Admittedly, episode two’s cliffhanger, with the story’s obligatory monster, the Magma Beast, is rubbish, but it wouldn’t be a Bob Holmes script without a rubbish monster. Any of these could have been the reason for the Doctor’s regeneration, and so the question wasn’t “How will he get out of this one?” but “will he get out of this one?”

Holmes’ script became the template for the majority of the watchable stories in Colin Baker’s tenure — the Doctor turns up and takes part in a fairly small-scale story, which has ripples that affect a huge political crisis of which he’s only dimly aware. In this case, he’s only trying to rescue his companion, who has accidentally poisoned herself (and him) to death by stepping in a pile of bat-shit (yes, really), but he manages to get caught up in a three-way guerrilla war between a government, a mining corporation, and a terrorist while trying to get hold of the antidote.

The documentary on the current DVD release gets this badly wrong, incidentally, by saying the story is about the Doctor “sacrificing himself for his best friend”. He’s not. He’s sacrificing himself for someone he only met in the previous story. This is one of the things that has been weakened by later retcons — Big Finish, the company that makes audio dramas based on the series, has been forced by actor availability to come up with dozens of stories set between Planet Of Fire and this story. Some of those are very good indeed, as we will see in the entries for 2006 and 2011, but they do make this story, retrospectively, into the Doctor sacrificing himself for an old friend rather than a brand-new acquaintance, which diminishes this story. (This is one of the times when it’s good to have an attitude to continuity that embraces contradictions rather than gets upset by them. Peri and the fifth Doctor travelled together for years and this is only their second story. That kind of thing happens when you travel in time.)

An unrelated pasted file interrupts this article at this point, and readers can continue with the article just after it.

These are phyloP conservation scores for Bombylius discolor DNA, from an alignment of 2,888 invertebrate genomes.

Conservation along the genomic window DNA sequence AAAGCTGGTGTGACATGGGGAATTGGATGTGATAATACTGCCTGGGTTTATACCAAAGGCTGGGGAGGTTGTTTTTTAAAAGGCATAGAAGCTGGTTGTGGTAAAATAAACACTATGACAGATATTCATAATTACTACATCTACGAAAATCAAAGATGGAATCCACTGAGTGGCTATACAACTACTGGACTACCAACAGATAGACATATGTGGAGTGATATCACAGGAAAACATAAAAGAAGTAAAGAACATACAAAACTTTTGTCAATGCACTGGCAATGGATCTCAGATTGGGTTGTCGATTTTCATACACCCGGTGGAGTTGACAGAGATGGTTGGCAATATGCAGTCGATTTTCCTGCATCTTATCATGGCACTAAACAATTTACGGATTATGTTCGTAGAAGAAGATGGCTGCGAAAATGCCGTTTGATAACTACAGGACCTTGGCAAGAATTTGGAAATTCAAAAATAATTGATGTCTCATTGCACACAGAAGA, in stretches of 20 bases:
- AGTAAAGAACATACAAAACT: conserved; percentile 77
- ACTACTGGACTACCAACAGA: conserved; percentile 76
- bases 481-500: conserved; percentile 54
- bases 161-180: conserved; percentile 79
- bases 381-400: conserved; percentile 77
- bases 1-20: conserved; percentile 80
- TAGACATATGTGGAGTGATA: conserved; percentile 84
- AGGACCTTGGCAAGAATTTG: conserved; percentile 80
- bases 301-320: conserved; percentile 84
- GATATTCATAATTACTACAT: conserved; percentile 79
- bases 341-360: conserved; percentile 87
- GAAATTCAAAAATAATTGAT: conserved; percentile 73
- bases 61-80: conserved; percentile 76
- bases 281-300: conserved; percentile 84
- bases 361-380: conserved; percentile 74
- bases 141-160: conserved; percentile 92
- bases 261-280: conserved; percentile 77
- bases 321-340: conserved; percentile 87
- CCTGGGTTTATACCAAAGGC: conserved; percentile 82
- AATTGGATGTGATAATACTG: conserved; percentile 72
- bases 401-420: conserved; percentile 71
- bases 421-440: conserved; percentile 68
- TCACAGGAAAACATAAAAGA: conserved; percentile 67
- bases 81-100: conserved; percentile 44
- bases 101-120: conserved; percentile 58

The extent to which this story becomes a template for the next few years can just be seen by the fact that of the nine TV stories after this which feature Peri, a full six of them feature an ugly or deformed villain who takes an unnecessarily sexual interest in her, like Shiraz Jek in this story. In fact, almost the only stories where this doesn’t happen are the two further ones written by Robert Holmes.

But the most interesting aspect of the story, and one which again got picked up by Saward for most of the rest of the stories he edited, is the fourth-wall breaking by Morgus, the evil businessman who is secretly funding both the other sides of the war. Morgus regularly turns and soliloquises straight to camera, in what was originally an accident — John Normington misunderstood what he was meant to do, but director Graeme Harper decided to go with it. There would be a lot of this kind of thing in British TV over the next few years — Morgus is regularly compared with Francis Urquhart in House Of Cards, for obvious reasons, but the technique was also used in programmes like Lovejoy — but this was the first time since 1966 that Doctor Who had featured a diegetic acknowledgement of the audience. This kind of thing would become the most notable recurring feature of the Colin Baker years.

And those are the years we’re about to enter, and we’ll see the story that takes this style to its greatest extreme next time.